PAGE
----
Muslim Law:

There is no concept of joint family property in Muslim Law. The right of inheritance opens on the death of the person, and the nearer relatives are preferred over, the remoter. If the father is alive at the time of the death of the grandfather, he will get the property and not the grandchildren.

Rights of Illegitimate Children

Rights of Illegitimate Children

No words are associated with as much contempt as the words bastard and bastardry. However, with the advent of technology and social reforms, there has been a lot of improvement in this situation. Earlier all children born out of Void and Voidable marriages under Sec 11 and 12 of the Hindu Marriage Act were illegitimate and had no property rights. However, with the Marriage Laws (Amendment) Act, 1976 amended Sec 16 of the HMU, and now, all the above-mentioned children are deemed legitimate.


In this case the Supreme Court said, ‘Section 16 of the Act while engrafting a rule of fiction in ordaining children, though illegitimate, to be legitimate, notwithstanding the marriage was Void or Voidable, also chose to confine its application, as far as succession or inheritance by such children are concerned, to the properties of the parents only.’ Hence, such children are entitled to the self-acquired property, or the ancestral property passed to them by the parents, but not the property of the Hindu Joint Family.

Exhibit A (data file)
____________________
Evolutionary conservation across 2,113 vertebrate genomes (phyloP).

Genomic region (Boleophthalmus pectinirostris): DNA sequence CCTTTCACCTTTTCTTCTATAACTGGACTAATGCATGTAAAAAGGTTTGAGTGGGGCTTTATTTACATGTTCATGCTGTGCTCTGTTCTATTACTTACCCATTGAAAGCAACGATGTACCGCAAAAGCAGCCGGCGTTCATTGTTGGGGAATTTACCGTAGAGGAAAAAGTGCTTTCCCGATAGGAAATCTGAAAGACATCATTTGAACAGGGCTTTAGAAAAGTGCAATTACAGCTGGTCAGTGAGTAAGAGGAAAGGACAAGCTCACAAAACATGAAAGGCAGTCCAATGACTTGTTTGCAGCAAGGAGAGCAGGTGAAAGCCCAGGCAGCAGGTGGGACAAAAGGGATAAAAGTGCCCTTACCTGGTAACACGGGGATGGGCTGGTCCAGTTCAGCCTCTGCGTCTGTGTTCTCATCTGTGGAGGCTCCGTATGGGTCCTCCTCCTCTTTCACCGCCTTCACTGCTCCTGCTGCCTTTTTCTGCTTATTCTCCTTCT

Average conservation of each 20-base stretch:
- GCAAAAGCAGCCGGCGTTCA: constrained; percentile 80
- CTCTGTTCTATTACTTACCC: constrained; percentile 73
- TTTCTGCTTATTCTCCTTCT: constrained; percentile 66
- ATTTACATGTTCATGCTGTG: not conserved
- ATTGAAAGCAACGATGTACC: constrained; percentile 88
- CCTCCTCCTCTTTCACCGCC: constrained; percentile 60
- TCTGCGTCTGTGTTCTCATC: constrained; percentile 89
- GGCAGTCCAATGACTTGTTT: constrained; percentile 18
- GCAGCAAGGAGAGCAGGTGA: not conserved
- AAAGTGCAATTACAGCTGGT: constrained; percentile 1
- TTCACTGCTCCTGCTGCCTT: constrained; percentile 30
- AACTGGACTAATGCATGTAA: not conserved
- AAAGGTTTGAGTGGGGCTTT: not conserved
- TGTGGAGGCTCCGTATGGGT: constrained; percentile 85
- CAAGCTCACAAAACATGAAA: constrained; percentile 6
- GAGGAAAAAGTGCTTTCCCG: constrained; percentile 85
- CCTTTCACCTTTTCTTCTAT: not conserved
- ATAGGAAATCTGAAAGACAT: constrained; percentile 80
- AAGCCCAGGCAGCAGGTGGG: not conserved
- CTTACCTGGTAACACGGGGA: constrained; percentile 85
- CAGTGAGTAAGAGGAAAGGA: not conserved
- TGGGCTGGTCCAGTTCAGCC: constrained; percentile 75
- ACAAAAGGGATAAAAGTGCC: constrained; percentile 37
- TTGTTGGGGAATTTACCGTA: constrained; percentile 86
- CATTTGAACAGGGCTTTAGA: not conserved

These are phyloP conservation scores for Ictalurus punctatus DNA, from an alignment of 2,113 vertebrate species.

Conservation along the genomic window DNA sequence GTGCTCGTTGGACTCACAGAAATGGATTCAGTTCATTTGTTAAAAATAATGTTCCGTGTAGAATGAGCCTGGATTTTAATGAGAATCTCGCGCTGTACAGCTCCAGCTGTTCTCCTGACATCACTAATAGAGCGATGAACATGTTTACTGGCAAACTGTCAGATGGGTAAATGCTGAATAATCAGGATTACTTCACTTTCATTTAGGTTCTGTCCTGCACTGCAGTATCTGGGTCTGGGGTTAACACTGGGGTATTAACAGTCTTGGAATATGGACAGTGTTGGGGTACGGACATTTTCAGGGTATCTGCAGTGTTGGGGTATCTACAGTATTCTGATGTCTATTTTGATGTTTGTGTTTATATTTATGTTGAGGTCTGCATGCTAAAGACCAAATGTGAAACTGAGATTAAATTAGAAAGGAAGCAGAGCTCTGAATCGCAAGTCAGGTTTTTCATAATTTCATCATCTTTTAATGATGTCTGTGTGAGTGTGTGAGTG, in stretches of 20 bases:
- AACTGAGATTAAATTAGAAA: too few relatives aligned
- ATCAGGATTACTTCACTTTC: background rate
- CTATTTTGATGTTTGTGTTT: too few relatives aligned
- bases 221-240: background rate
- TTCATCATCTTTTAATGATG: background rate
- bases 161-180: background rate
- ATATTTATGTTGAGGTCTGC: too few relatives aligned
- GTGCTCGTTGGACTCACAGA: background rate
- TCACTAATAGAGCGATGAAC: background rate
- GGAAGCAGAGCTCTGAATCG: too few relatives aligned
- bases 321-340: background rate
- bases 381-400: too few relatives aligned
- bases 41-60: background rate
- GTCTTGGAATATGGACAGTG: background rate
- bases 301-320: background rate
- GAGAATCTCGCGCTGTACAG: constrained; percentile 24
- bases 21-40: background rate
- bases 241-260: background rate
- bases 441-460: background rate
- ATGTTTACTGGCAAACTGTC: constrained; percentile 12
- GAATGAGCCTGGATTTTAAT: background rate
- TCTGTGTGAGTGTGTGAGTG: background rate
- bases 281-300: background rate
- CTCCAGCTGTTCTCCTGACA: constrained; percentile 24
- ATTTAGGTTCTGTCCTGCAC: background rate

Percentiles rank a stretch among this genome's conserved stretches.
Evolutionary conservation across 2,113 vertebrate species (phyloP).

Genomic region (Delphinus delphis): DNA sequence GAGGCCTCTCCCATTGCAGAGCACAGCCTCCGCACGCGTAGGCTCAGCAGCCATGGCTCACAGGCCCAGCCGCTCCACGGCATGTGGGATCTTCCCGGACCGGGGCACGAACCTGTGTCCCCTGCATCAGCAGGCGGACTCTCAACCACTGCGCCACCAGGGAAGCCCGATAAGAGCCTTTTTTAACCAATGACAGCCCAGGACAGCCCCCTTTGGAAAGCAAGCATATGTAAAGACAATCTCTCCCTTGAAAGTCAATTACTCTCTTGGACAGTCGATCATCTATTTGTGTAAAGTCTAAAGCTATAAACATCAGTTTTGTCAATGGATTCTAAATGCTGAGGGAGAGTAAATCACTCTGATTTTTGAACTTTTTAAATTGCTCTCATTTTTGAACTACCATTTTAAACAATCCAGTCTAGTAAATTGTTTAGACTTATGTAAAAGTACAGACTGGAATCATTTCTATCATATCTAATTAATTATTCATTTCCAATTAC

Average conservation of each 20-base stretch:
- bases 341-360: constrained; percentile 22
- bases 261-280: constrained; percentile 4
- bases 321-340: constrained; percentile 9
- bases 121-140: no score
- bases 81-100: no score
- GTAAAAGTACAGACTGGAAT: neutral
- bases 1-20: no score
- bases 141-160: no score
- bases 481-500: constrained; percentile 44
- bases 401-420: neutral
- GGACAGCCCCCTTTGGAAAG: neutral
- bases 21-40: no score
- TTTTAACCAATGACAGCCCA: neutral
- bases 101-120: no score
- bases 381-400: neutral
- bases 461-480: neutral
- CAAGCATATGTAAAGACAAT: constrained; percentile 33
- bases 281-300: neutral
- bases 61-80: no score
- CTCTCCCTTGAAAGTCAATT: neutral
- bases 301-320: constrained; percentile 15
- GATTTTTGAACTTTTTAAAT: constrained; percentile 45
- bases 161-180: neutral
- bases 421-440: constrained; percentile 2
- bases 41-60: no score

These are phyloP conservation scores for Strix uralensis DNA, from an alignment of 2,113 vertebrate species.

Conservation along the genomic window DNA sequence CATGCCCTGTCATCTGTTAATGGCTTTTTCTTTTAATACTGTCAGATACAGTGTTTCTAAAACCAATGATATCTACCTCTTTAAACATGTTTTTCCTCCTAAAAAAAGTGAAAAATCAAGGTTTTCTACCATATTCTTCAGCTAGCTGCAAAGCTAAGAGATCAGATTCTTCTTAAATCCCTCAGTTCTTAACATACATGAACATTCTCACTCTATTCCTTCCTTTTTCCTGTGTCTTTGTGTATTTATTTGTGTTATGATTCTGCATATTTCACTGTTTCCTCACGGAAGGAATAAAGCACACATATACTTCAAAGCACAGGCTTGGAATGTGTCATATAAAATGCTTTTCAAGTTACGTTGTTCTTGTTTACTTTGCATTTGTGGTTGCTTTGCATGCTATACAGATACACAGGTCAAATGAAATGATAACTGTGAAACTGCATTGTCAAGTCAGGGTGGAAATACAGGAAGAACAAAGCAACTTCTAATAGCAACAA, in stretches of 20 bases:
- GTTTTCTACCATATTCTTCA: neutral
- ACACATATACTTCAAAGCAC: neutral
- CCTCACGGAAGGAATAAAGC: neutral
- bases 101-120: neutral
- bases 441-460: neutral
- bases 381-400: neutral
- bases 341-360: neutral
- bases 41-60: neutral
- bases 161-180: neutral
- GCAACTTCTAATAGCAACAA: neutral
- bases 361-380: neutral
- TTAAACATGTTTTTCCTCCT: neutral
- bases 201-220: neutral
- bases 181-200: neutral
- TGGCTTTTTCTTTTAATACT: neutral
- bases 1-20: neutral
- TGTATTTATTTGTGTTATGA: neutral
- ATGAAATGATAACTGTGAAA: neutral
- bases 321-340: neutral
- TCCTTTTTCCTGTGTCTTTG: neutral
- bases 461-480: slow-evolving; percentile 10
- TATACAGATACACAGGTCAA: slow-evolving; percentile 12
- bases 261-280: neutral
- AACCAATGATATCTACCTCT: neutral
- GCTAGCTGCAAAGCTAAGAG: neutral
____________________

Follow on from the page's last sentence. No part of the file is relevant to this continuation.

The Apex Court held that if a man and a woman are living under the same roof and cohabiting for a number of years, they will be presumed to be living as husband and wife, under Sec 114 of the Indian Evidence Act, and a child born out of this relationship will be legitimate. Although, this shouldn’t be a ‘walk in and walk out’ relationship.


Illegitimate children have no rights to inherit from their fathers, however, under the Hanafi law, the mother and her illegitimate children have mutual rights of inheritance. They also have a claim on the property of all other relations of his or her through the mother. It also does not confer the right of maintenance on the illegitimate child, although the Hanafis do recognise the obligation to nurture the child till the age of 7 years. But such children can only seek remedy under Sec 125 of the Code of Criminal Procedure.


The Indian Succession Act covers the property rights of Christian children. The term ‘child’ in the act does not include illegitimate children, and Sec 37 of the Act precludes such children from inheriting the property of the father. However, they are granted the right to maintenance under Sec 125 of the CRPc.

The Hindu law does provide sufficient protection to these children, but other personal laws are not so elaborate on the subject. In the case of Revansidappa v Mallikarjuna&Ors, the Supreme Court expressed its sympathy for such children. Upholding the constitutional validity of Sec 16(3) of the HMA, the court held in ParayankandiyalEravathKanapravanKalliani Amma (Smt.) &Ors. v. K. Devi and Ors., [(1996) 4 SCC 76] held that the HMA, being a beneficial legislation, has to be interpreted in a manner, which advances the object of the legislation, which was intended to make social reforms and confer social status on these children.